Choices for the future
In recent months because of the Council cuts our area has lost many important community facilities. Some people still ask me whether there was actually no way round this devastation. My challenge here is that there are choices our Council and our MP could have made to reduce these cuts and which they can and should be making to make life better for everyone in our area.
We all sympathised with the problem of short-notice reduction in government support but why, after 9 years in power, have the Conservative team and our MP not set up additional income streams to protect our public services?
The late-in-the-day, forced U-turns with respect to library closures and closure of the public toilets on Newbury Wharf give a clear impression that our elected representatives do not understand the needs of the electorate and, given one challenge came from the Department of Media, Culture and Sport at Westminster, I worry that they don’t actually know what they are doing.
The conservative councillors running West Berks seem continually to be responding to events rather than developing a sensible, businesslike strategy to improve life in Newbury and West Berkshire.
There is another way.
There is no rule which prevents a council raising income through investment:
- Cambridge: Cambridge Council owns farms which generate £4.1 million in rent each year and more than £51 million has been raised through the sale of surplus property since 1993.
- Eastleigh: Eastleigh Council is part owner of the Ageas Bowl Cricket ground, Hotel and Spa, a profitable enterprise, which supports their schools, libraries and community centres.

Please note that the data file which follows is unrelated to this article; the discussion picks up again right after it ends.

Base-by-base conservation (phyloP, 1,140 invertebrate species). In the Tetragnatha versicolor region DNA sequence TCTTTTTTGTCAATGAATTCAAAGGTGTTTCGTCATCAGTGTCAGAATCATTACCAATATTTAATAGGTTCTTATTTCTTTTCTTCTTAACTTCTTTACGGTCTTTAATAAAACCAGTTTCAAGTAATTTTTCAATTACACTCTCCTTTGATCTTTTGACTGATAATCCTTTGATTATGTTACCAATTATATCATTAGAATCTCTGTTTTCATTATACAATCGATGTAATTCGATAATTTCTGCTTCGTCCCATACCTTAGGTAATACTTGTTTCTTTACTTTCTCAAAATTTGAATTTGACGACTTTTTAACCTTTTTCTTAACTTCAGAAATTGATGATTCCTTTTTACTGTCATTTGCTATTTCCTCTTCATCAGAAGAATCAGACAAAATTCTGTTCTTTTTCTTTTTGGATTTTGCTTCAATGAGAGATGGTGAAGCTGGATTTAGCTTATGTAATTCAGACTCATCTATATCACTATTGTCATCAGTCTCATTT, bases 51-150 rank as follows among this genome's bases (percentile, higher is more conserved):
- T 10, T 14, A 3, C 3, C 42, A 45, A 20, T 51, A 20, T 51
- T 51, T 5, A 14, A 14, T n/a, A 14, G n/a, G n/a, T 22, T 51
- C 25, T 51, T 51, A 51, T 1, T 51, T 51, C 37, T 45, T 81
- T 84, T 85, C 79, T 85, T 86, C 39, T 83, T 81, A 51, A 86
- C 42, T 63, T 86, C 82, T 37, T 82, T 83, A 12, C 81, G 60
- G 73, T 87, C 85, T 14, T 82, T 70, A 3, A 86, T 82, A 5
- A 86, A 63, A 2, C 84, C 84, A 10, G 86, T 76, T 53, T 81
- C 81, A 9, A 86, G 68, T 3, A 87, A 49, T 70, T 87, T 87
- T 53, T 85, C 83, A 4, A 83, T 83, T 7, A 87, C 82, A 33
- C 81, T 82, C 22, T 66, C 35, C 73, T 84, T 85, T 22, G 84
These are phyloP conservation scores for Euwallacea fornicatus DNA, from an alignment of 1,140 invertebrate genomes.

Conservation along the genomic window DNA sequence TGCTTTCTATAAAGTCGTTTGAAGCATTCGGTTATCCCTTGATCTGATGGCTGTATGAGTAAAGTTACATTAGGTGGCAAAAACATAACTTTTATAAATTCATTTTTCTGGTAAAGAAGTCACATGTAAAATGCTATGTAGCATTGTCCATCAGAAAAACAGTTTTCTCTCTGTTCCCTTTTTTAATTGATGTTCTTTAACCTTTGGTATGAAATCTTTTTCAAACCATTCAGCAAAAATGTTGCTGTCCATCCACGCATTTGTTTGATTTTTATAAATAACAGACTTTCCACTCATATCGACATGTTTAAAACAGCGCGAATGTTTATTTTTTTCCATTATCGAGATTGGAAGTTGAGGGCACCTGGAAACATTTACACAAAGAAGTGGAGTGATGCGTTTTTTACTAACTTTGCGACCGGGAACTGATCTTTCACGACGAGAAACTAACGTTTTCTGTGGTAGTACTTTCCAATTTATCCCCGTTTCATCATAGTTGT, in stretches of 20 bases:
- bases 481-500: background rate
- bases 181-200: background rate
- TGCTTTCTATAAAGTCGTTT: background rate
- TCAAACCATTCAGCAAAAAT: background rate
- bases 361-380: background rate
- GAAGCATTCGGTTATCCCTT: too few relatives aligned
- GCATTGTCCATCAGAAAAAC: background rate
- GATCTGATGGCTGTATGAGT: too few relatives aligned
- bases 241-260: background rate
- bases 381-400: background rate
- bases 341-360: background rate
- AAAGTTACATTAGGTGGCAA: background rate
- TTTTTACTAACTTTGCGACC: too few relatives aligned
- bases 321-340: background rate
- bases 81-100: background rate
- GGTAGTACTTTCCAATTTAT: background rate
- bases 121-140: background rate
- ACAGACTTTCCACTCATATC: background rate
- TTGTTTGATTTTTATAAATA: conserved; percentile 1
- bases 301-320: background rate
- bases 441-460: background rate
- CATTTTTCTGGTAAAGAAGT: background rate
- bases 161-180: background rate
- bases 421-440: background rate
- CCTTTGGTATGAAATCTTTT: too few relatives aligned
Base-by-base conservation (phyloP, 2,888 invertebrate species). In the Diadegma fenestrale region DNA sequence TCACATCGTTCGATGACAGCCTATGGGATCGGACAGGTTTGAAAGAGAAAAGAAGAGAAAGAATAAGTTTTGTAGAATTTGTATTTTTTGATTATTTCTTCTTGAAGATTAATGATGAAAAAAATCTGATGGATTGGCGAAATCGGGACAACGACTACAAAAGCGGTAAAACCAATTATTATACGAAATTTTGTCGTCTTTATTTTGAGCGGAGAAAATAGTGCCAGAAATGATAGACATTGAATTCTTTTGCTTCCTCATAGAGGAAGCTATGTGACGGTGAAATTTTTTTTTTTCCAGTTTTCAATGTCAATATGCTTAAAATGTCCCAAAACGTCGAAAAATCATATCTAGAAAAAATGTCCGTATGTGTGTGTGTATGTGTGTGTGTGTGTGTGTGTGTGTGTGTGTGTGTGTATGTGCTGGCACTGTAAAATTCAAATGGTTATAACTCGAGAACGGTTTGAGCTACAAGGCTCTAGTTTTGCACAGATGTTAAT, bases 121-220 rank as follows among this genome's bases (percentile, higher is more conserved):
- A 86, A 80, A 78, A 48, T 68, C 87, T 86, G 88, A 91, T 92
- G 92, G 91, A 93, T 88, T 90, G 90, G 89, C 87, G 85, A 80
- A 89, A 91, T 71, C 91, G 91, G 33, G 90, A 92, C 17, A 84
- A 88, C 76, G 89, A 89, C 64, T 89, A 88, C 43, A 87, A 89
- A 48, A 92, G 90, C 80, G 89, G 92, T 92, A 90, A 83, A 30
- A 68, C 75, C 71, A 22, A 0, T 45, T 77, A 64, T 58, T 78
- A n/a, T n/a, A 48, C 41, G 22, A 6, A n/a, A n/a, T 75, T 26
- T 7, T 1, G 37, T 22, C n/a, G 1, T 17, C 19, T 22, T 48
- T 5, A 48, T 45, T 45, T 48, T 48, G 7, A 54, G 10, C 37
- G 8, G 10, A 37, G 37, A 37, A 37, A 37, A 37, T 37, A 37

- North Yorkshire: In 2007 North Yorkshire County Council set up NYNet, a public sector controlled limited company that delivers broadband services to outlying villages. This enterprise is reported to have already generated sufficient profit to subsidise two district nurses and a village library; last June NYCC actually increased funding for their at-risk libraries by £175,000.
- Swindon: Closer to home, Swindon Borough Council is investing £3,000,000 in a partnership between the Council and community to fund a 4.8MW ground-mounted solar farm to serve the area.
- Portsmouth: Portsmouth City Council has a clear property investment strategy and invests in the local community by letting large buildings to the HMRC and other commercial operators. They also own a Waitrose Store in Somerset and a warehouse in Gloucester.
Meanwhile, here in West Berkshire, our Council sells off publicly owned property for short-term gain. It is currently in the process of handing the Market Street development over to private owners, retaining no interest in any future rents from the huge development being planned. They have also in recent months allowed Hitachi, Amec and Bayer, one of Newbury’s largest employers, to slip through their fingers to Reading, taking all their business rates with them.
Regressive and unambitious
Compared to other Councils around the UK, West Berkshire are regressive and unambitious. Our MP does nothing to encourage them to aim higher. We deserve better. We need more ambition from our elected representatives. We need a change in Newbury and West Berkshire.